One of the city’s least known churches, Santa Maria Maddalena was founded in the 13th century, then rebuilt in classical Renaissance style by Giuliano da Sangallo, then given the full Baroque whack when it was rededicated to the Counter-Reformation saint of the Pazzi family, who had lived as a cloistered nun in the previously incarnation of San Frediano in Cestello.
The Pazzi (their name does mean 'crazy' in Italian...) removed the churches original works by Botticelli, Perugino, Ghirlandaio and Lorenzo Credi and replaced them with theatrical schlock, with a gaudy trompe-l’oeil ceiling, paintings by Neapolitan Luca Giordano, florid chapels, and a wild marble chancel. One of the best paintings to survive in situ is Cosimo Rosselli's Coronation of the Virgin. Also seek out the Cappella del Giglio, frescoed in 1599 by Bernardino Poccetti, a work considered his masterpiece.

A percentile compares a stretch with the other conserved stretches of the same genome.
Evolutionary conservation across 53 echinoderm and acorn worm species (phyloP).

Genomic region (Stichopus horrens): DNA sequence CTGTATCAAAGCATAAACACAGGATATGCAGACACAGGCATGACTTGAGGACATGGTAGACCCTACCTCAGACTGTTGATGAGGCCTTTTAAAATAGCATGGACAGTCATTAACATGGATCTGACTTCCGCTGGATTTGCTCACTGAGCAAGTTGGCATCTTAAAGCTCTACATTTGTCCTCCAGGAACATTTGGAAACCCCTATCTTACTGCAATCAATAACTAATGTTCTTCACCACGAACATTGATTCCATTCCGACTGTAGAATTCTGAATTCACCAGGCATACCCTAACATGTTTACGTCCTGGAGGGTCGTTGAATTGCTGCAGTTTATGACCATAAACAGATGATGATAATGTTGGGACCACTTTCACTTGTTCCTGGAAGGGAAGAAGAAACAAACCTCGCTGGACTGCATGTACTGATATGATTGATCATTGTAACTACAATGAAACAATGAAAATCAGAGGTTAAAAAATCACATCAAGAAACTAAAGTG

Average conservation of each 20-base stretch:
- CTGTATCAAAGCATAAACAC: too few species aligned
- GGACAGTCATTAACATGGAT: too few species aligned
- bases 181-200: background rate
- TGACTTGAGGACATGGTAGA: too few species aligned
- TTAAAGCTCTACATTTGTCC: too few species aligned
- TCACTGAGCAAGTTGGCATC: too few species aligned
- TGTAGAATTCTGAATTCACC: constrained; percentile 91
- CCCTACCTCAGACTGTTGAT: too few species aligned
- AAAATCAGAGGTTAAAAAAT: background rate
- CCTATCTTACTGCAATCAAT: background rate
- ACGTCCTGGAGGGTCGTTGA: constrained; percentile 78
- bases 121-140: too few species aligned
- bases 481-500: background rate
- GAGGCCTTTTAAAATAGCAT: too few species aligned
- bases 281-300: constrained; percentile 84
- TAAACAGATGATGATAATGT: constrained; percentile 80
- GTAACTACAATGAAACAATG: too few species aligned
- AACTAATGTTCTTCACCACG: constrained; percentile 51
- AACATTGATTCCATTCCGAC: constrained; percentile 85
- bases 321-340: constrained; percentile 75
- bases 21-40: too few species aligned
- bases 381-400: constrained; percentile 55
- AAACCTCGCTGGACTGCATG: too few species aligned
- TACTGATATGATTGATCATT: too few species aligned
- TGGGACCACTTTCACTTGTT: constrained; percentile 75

From the Sacristy a door leads down into a labyrinth-crypt to the Chapter House (token adm) which contains one work that the Pazzi didn't remove: a fresco of the Crucifixion (1496), one of Pietro Perugino’s masterpieces.
Arranged in three arches that lend a vague trompe l’oeil feel to the room, the symmetry and quiet, contemplative grief of the five figures at the foot of the Cross and the magic stillness of the luminous Tuscan–Umbrian landscape have a powerful impact, as if existing just on the other side of the looking glass. The fresco has never been restored; in the 1966 flood, the water came within four inches of the scenes, and stopped.
There’s also Perugino’s sinopia of Christ coming down from the Cross to comfort St Francis.
Borgo Pinti 58. Crucifixion entrance Via della Colonna 9
Hours 9am–noon and 4.30-6.30pm; Crucifixion Tues and Thurs 2.30-5.30pm
Adm €1 for the Crucifixion
+39 055 247 8420
Images by PD Art, Sailko, GNU Creative Commons License